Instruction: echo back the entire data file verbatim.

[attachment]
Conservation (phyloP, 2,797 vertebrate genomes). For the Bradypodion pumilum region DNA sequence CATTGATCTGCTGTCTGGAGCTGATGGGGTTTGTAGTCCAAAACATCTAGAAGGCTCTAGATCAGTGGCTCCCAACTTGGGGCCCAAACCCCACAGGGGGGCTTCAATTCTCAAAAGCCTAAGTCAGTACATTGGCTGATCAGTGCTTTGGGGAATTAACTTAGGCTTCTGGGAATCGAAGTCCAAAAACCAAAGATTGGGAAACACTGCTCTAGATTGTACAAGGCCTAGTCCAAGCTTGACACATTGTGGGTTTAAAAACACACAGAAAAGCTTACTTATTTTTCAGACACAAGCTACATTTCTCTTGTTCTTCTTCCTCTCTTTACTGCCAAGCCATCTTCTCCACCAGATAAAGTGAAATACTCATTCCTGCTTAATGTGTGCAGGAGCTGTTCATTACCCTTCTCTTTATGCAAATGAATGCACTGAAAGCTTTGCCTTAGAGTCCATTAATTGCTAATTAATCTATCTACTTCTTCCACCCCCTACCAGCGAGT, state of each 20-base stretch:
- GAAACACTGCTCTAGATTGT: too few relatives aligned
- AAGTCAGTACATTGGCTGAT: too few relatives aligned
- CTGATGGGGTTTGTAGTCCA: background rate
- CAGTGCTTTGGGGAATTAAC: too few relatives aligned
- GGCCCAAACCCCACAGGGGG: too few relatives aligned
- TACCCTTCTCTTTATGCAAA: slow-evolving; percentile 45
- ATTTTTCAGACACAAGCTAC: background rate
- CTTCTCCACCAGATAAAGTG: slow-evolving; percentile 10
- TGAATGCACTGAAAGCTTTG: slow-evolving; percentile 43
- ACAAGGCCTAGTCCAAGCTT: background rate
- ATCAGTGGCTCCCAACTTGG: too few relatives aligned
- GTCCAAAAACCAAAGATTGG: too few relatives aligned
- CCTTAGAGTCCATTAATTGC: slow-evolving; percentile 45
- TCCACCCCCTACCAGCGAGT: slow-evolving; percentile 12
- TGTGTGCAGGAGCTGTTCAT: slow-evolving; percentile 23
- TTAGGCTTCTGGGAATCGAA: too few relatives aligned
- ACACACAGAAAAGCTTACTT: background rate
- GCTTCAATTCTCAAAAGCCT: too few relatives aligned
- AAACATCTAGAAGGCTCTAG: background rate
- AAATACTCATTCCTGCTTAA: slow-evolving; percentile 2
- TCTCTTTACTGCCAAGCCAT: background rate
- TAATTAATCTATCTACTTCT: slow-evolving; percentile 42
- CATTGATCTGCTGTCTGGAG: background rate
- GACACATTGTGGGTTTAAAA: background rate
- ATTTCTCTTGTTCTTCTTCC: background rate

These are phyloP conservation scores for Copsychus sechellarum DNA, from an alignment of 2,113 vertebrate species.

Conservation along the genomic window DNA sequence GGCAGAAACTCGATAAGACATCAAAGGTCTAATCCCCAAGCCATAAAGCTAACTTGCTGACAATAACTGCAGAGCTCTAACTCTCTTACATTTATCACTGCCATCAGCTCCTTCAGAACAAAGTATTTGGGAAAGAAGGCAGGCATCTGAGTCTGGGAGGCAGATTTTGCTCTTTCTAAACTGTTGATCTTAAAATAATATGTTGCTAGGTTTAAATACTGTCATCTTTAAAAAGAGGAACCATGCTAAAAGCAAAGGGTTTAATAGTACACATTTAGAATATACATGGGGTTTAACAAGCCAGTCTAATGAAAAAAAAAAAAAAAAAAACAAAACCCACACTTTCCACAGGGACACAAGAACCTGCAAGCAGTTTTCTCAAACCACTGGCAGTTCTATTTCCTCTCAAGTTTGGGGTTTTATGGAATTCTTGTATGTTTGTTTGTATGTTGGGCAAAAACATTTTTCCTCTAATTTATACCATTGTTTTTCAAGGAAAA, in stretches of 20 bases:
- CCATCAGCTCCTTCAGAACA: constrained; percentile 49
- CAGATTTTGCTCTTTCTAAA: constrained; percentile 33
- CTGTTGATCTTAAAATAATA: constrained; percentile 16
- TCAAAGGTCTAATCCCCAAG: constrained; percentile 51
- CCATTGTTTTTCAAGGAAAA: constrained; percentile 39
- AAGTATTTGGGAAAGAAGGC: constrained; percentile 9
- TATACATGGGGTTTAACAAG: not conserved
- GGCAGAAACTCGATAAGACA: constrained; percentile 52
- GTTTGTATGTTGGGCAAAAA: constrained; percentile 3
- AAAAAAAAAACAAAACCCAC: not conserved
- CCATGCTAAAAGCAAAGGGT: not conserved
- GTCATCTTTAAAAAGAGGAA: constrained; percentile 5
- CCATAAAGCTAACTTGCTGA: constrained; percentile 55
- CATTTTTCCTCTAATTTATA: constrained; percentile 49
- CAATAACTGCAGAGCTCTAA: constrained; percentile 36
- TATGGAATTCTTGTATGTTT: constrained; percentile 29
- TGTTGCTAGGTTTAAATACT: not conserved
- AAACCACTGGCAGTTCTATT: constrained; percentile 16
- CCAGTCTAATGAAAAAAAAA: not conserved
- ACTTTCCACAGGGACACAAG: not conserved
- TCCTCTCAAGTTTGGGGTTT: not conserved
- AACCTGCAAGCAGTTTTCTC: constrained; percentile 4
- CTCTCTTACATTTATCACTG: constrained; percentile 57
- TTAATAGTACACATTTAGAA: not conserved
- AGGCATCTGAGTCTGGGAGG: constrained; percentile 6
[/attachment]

Conservation (phyloP, 2,797 vertebrate genomes). For the Bradypodion pumilum region DNA sequence CATTGATCTGCTGTCTGGAGCTGATGGGGTTTGTAGTCCAAAACATCTAGAAGGCTCTAGATCAGTGGCTCCCAACTTGGGGCCCAAACCCCACAGGGGGGCTTCAATTCTCAAAAGCCTAAGTCAGTACATTGGCTGATCAGTGCTTTGGGGAATTAACTTAGGCTTCTGGGAATCGAAGTCCAAAAACCAAAGATTGGGAAACACTGCTCTAGATTGTACAAGGCCTAGTCCAAGCTTGACACATTGTGGGTTTAAAAACACACAGAAAAGCTTACTTATTTTTCAGACACAAGCTACATTTCTCTTGTTCTTCTTCCTCTCTTTACTGCCAAGCCATCTTCTCCACCAGATAAAGTGAAATACTCATTCCTGCTTAATGTGTGCAGGAGCTGTTCATTACCCTTCTCTTTATGCAAATGAATGCACTGAAAGCTTTGCCTTAGAGTCCATTAATTGCTAATTAATCTATCTACTTCTTCCACCCCCTACCAGCGAGT, state of each 20-base stretch:
- GAAACACTGCTCTAGATTGT: too few relatives aligned
- AAGTCAGTACATTGGCTGAT: too few relatives aligned
- CTGATGGGGTTTGTAGTCCA: background rate
- CAGTGCTTTGGGGAATTAAC: too few relatives aligned
- GGCCCAAACCCCACAGGGGG: too few relatives aligned
- TACCCTTCTCTTTATGCAAA: slow-evolving; percentile 45
- ATTTTTCAGACACAAGCTAC: background rate
- CTTCTCCACCAGATAAAGTG: slow-evolving; percentile 10
- TGAATGCACTGAAAGCTTTG: slow-evolving; percentile 43
- ACAAGGCCTAGTCCAAGCTT: background rate
- ATCAGTGGCTCCCAACTTGG: too few relatives aligned
- GTCCAAAAACCAAAGATTGG: too few relatives aligned
- CCTTAGAGTCCATTAATTGC: slow-evolving; percentile 45
- TCCACCCCCTACCAGCGAGT: slow-evolving; percentile 12
- TGTGTGCAGGAGCTGTTCAT: slow-evolving; percentile 23
- TTAGGCTTCTGGGAATCGAA: too few relatives aligned
- ACACACAGAAAAGCTTACTT: background rate
- GCTTCAATTCTCAAAAGCCT: too few relatives aligned
- AAACATCTAGAAGGCTCTAG: background rate
- AAATACTCATTCCTGCTTAA: slow-evolving; percentile 2
- TCTCTTTACTGCCAAGCCAT: background rate
- TAATTAATCTATCTACTTCT: slow-evolving; percentile 42
- CATTGATCTGCTGTCTGGAG: background rate
- GACACATTGTGGGTTTAAAA: background rate
- ATTTCTCTTGTTCTTCTTCC: background rate

These are phyloP conservation scores for Copsychus sechellarum DNA, from an alignment of 2,113 vertebrate species.

Conservation along the genomic window DNA sequence GGCAGAAACTCGATAAGACATCAAAGGTCTAATCCCCAAGCCATAAAGCTAACTTGCTGACAATAACTGCAGAGCTCTAACTCTCTTACATTTATCACTGCCATCAGCTCCTTCAGAACAAAGTATTTGGGAAAGAAGGCAGGCATCTGAGTCTGGGAGGCAGATTTTGCTCTTTCTAAACTGTTGATCTTAAAATAATATGTTGCTAGGTTTAAATACTGTCATCTTTAAAAAGAGGAACCATGCTAAAAGCAAAGGGTTTAATAGTACACATTTAGAATATACATGGGGTTTAACAAGCCAGTCTAATGAAAAAAAAAAAAAAAAAAACAAAACCCACACTTTCCACAGGGACACAAGAACCTGCAAGCAGTTTTCTCAAACCACTGGCAGTTCTATTTCCTCTCAAGTTTGGGGTTTTATGGAATTCTTGTATGTTTGTTTGTATGTTGGGCAAAAACATTTTTCCTCTAATTTATACCATTGTTTTTCAAGGAAAA, in stretches of 20 bases:
- CCATCAGCTCCTTCAGAACA: constrained; percentile 49
- CAGATTTTGCTCTTTCTAAA: constrained; percentile 33
- CTGTTGATCTTAAAATAATA: constrained; percentile 16
- TCAAAGGTCTAATCCCCAAG: constrained; percentile 51
- CCATTGTTTTTCAAGGAAAA: constrained; percentile 39
- AAGTATTTGGGAAAGAAGGC: constrained; percentile 9
- TATACATGGGGTTTAACAAG: not conserved
- GGCAGAAACTCGATAAGACA: constrained; percentile 52
- GTTTGTATGTTGGGCAAAAA: constrained; percentile 3
- AAAAAAAAAACAAAACCCAC: not conserved
- CCATGCTAAAAGCAAAGGGT: not conserved
- GTCATCTTTAAAAAGAGGAA: constrained; percentile 5
- CCATAAAGCTAACTTGCTGA: constrained; percentile 55
- CATTTTTCCTCTAATTTATA: constrained; percentile 49
- CAATAACTGCAGAGCTCTAA: constrained; percentile 36
- TATGGAATTCTTGTATGTTT: constrained; percentile 29
- TGTTGCTAGGTTTAAATACT: not conserved
- AAACCACTGGCAGTTCTATT: constrained; percentile 16
- CCAGTCTAATGAAAAAAAAA: not conserved
- ACTTTCCACAGGGACACAAG: not conserved
- TCCTCTCAAGTTTGGGGTTT: not conserved
- AACCTGCAAGCAGTTTTCTC: constrained; percentile 4
- CTCTCTTACATTTATCACTG: constrained; percentile 57
- TTAATAGTACACATTTAGAA: not conserved
- AGGCATCTGAGTCTGGGAGG: constrained; percentile 6